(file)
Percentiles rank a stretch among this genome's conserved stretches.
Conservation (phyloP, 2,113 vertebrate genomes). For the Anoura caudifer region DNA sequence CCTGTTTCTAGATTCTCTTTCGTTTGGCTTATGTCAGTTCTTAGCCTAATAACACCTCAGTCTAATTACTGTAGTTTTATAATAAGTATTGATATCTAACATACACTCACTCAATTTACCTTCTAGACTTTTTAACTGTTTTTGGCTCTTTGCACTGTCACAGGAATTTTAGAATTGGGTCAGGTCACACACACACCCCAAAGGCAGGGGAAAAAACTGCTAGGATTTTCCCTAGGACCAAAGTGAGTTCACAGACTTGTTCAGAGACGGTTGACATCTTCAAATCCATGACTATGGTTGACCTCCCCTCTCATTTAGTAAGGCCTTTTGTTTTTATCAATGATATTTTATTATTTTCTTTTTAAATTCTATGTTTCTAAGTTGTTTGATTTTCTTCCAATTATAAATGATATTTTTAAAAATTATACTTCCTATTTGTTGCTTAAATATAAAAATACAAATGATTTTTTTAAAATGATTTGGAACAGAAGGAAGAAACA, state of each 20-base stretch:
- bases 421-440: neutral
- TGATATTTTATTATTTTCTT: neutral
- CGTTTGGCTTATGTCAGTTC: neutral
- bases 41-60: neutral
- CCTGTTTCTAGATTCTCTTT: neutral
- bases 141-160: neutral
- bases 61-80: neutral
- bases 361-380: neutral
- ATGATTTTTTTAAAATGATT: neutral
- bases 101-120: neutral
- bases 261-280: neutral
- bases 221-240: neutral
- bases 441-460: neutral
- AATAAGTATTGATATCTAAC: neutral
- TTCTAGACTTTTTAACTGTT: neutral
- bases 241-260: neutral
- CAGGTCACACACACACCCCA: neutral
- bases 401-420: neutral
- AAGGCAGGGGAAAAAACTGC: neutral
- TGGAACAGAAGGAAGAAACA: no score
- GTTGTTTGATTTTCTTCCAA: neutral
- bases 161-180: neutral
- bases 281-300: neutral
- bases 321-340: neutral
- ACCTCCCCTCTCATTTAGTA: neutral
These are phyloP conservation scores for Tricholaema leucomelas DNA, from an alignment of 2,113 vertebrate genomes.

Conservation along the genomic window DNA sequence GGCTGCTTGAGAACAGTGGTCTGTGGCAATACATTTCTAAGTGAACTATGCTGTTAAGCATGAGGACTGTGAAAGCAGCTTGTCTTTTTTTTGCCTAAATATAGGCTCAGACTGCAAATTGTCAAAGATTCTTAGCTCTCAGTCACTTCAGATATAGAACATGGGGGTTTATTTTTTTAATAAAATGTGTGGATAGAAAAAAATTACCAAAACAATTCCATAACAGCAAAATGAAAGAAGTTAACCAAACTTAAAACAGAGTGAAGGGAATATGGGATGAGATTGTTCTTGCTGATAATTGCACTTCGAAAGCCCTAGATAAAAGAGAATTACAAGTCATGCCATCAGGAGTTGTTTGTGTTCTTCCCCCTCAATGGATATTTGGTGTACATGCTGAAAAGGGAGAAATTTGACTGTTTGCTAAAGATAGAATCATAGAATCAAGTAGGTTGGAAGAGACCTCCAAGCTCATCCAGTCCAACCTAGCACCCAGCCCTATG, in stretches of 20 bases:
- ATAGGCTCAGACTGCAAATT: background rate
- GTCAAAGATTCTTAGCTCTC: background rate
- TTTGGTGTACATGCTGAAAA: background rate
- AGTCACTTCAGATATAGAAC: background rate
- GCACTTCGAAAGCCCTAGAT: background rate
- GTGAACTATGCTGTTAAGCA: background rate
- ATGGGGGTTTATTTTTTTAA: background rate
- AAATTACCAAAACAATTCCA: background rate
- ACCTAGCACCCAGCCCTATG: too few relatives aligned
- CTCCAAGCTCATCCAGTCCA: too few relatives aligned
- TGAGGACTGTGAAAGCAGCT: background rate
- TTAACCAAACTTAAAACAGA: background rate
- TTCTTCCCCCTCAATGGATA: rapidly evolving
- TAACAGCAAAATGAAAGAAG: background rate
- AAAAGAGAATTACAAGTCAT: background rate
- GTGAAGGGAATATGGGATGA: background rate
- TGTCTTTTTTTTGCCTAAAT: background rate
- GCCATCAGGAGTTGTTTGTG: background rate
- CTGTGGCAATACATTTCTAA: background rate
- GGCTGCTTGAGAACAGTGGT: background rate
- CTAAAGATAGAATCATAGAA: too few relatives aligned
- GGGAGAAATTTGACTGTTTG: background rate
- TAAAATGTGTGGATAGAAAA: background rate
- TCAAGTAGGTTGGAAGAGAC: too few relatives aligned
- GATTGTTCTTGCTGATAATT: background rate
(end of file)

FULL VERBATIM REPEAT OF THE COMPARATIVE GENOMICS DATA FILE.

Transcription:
Percentiles rank a stretch among this genome's conserved stretches.
Conservation (phyloP, 2,113 vertebrate genomes). For the Anoura caudifer region DNA sequence CCTGTTTCTAGATTCTCTTTCGTTTGGCTTATGTCAGTTCTTAGCCTAATAACACCTCAGTCTAATTACTGTAGTTTTATAATAAGTATTGATATCTAACATACACTCACTCAATTTACCTTCTAGACTTTTTAACTGTTTTTGGCTCTTTGCACTGTCACAGGAATTTTAGAATTGGGTCAGGTCACACACACACCCCAAAGGCAGGGGAAAAAACTGCTAGGATTTTCCCTAGGACCAAAGTGAGTTCACAGACTTGTTCAGAGACGGTTGACATCTTCAAATCCATGACTATGGTTGACCTCCCCTCTCATTTAGTAAGGCCTTTTGTTTTTATCAATGATATTTTATTATTTTCTTTTTAAATTCTATGTTTCTAAGTTGTTTGATTTTCTTCCAATTATAAATGATATTTTTAAAAATTATACTTCCTATTTGTTGCTTAAATATAAAAATACAAATGATTTTTTTAAAATGATTTGGAACAGAAGGAAGAAACA, state of each 20-base stretch:
- bases 421-440: neutral
- TGATATTTTATTATTTTCTT: neutral
- CGTTTGGCTTATGTCAGTTC: neutral
- bases 41-60: neutral
- CCTGTTTCTAGATTCTCTTT: neutral
- bases 141-160: neutral
- bases 61-80: neutral
- bases 361-380: neutral
- ATGATTTTTTTAAAATGATT: neutral
- bases 101-120: neutral
- bases 261-280: neutral
- bases 221-240: neutral
- bases 441-460: neutral
- AATAAGTATTGATATCTAAC: neutral
- TTCTAGACTTTTTAACTGTT: neutral
- bases 241-260: neutral
- CAGGTCACACACACACCCCA: neutral
- bases 401-420: neutral
- AAGGCAGGGGAAAAAACTGC: neutral
- TGGAACAGAAGGAAGAAACA: no score
- GTTGTTTGATTTTCTTCCAA: neutral
- bases 161-180: neutral
- bases 281-300: neutral
- bases 321-340: neutral
- ACCTCCCCTCTCATTTAGTA: neutral
These are phyloP conservation scores for Tricholaema leucomelas DNA, from an alignment of 2,113 vertebrate genomes.

Conservation along the genomic window DNA sequence GGCTGCTTGAGAACAGTGGTCTGTGGCAATACATTTCTAAGTGAACTATGCTGTTAAGCATGAGGACTGTGAAAGCAGCTTGTCTTTTTTTTGCCTAAATATAGGCTCAGACTGCAAATTGTCAAAGATTCTTAGCTCTCAGTCACTTCAGATATAGAACATGGGGGTTTATTTTTTTAATAAAATGTGTGGATAGAAAAAAATTACCAAAACAATTCCATAACAGCAAAATGAAAGAAGTTAACCAAACTTAAAACAGAGTGAAGGGAATATGGGATGAGATTGTTCTTGCTGATAATTGCACTTCGAAAGCCCTAGATAAAAGAGAATTACAAGTCATGCCATCAGGAGTTGTTTGTGTTCTTCCCCCTCAATGGATATTTGGTGTACATGCTGAAAAGGGAGAAATTTGACTGTTTGCTAAAGATAGAATCATAGAATCAAGTAGGTTGGAAGAGACCTCCAAGCTCATCCAGTCCAACCTAGCACCCAGCCCTATG, in stretches of 20 bases:
- ATAGGCTCAGACTGCAAATT: background rate
- GTCAAAGATTCTTAGCTCTC: background rate
- TTTGGTGTACATGCTGAAAA: background rate
- AGTCACTTCAGATATAGAAC: background rate
- GCACTTCGAAAGCCCTAGAT: background rate
- GTGAACTATGCTGTTAAGCA: background rate
- ATGGGGGTTTATTTTTTTAA: background rate
- AAATTACCAAAACAATTCCA: background rate
- ACCTAGCACCCAGCCCTATG: too few relatives aligned
- CTCCAAGCTCATCCAGTCCA: too few relatives aligned
- TGAGGACTGTGAAAGCAGCT: background rate
- TTAACCAAACTTAAAACAGA: background rate
- TTCTTCCCCCTCAATGGATA: rapidly evolving
- TAACAGCAAAATGAAAGAAG: background rate
- AAAAGAGAATTACAAGTCAT: background rate
- GTGAAGGGAATATGGGATGA: background rate
- TGTCTTTTTTTTGCCTAAAT: background rate
- GCCATCAGGAGTTGTTTGTG: background rate
- CTGTGGCAATACATTTCTAA: background rate
- GGCTGCTTGAGAACAGTGGT: background rate
- CTAAAGATAGAATCATAGAA: too few relatives aligned
- GGGAGAAATTTGACTGTTTG: background rate
- TAAAATGTGTGGATAGAAAA: background rate
- TCAAGTAGGTTGGAAGAGAC: too few relatives aligned
- GATTGTTCTTGCTGATAATT: background rate